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Limited or Limitless? The (Transformative) Potential of Catalytic Philanthropy

Kate Williams 1% for the Planet

In 2009, Mark Kramer introduced the concept of catalytic philanthropy, describing how it differs from traditional philanthropy and how it can be used to effect lasting change. He writes, “catalytic philanthropists have used a variety of unconventional tools for social change, including corporate resources, investment capital, advocacy, litigation, and even lobbying.”

How can professionals across the impact investment, philanthropic, and private sectors use these tools effectively? In this workshop, we’ll focus on the opportunities and obstacles facing catalytic philanthropy.

The format of this workshop is a facilitated PESTLE analysis. PESTLE, which stands for Political, Economic, Social, Technological, Legal, and Environmental, is a tool that enables structured collaborative knowledge-building around the trends, obstacles, and solutions that may shape the future path of a particular topic or arena – in this case, catalytic philanthropy.

The starting thesis: catalytic philanthropy is, and can become, a more effective tool for driving impact. In this workshop, we will challenge ourselves to apply what we know to look ahead at the next 10 years, and consider what are the opportunities and obstacles?

For example, when considering social obstacles to catalytic philanthropy, one might think of the ways gender and race impact the field. Harvey Koh, in his article on the five “myths” that prevent catalytic philanthropy from reaching its potential, notes that “white-male-led asset managers control 98.6 percent of the investment industry’s over $80 trillion in assets under management.” How do social norms around who manages investments shape the future of catalytic philanthropy?

PESTLE analysis will be a useful format because we will be able to focus our knowledge and thinking around each of the six categories (Political, Economic, Social, Technological, Legal, and Environmental). We have created an energetic and interactive approach that enables us to tap the best thinking of every participant in the session. Specifically, after giving an intro and talking though some examples of catalytic philanthropy – including strategic corporate giving and blended capital approaches – the session will move dynamically through four sections:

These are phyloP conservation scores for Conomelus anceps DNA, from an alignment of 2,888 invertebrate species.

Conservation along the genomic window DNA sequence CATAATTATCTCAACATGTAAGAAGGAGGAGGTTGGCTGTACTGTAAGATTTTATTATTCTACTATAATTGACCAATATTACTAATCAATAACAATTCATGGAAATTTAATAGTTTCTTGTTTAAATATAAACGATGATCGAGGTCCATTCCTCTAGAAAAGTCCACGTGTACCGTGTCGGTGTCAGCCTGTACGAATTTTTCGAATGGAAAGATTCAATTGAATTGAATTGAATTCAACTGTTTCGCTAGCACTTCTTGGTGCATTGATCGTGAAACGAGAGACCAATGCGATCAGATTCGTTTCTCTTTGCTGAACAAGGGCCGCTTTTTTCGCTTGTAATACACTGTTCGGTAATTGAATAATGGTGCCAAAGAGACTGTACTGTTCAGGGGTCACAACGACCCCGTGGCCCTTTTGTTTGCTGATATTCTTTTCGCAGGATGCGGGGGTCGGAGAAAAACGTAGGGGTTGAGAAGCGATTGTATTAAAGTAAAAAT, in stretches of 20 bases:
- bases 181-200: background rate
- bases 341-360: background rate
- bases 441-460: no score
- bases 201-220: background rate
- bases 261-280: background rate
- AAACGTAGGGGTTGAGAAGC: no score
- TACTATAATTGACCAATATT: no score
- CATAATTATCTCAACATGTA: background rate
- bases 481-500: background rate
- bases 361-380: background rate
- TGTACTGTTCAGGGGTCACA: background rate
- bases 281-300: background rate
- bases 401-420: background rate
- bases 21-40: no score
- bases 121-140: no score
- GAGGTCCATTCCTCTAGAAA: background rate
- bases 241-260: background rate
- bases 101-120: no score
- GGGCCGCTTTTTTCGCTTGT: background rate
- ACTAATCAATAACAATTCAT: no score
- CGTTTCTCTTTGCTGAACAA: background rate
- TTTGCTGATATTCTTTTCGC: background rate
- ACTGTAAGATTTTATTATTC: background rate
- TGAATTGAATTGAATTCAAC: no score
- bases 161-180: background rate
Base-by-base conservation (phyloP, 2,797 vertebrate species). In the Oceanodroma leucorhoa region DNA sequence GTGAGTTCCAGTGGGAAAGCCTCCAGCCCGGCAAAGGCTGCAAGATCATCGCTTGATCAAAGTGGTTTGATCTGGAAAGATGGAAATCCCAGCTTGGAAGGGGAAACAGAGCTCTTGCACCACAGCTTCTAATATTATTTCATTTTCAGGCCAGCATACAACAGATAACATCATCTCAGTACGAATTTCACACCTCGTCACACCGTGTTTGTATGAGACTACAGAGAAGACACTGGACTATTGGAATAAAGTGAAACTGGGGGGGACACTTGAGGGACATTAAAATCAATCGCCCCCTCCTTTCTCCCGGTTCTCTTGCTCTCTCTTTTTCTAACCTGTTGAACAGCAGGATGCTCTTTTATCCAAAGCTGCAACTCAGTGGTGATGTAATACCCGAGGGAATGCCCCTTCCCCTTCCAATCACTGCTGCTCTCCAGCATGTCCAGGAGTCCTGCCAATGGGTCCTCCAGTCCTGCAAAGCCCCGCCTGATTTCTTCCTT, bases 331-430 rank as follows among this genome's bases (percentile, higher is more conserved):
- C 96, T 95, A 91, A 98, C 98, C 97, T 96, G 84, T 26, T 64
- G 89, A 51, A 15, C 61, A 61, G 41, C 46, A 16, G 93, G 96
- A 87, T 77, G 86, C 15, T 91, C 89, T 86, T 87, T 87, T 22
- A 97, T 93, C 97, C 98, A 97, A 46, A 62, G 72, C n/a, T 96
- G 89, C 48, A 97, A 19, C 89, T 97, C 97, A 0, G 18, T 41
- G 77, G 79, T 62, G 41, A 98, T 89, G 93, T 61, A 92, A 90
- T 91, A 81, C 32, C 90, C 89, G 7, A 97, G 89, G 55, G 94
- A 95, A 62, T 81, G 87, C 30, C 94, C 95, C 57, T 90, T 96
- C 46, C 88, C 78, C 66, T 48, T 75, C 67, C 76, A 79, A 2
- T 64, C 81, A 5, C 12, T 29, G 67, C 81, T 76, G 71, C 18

1) The Salons: small groups will gather around each PESTLE component to develop an initial set of obstacles, solutions, and trends;

2) The Promenade: individuals will walk the “gallery” of flip-chart notes, adding their additional thoughts to each of the PESTLE components;

3) The Assembly: we will convene as a full group to ask clarifying questions and share a few observations; and

4) The Vote: each individual will have three dot stickers and will be asked to “vote” for the three (only three across all PESTLE components – radical prioritization!) items that they think are the most important to solve or accelerate in order to enable philanthropy to be as powerful as possible.

Track

Catalytic Philanthropy

Format

Workshop (Up to 3 Facilitators/Instructors)

Speakers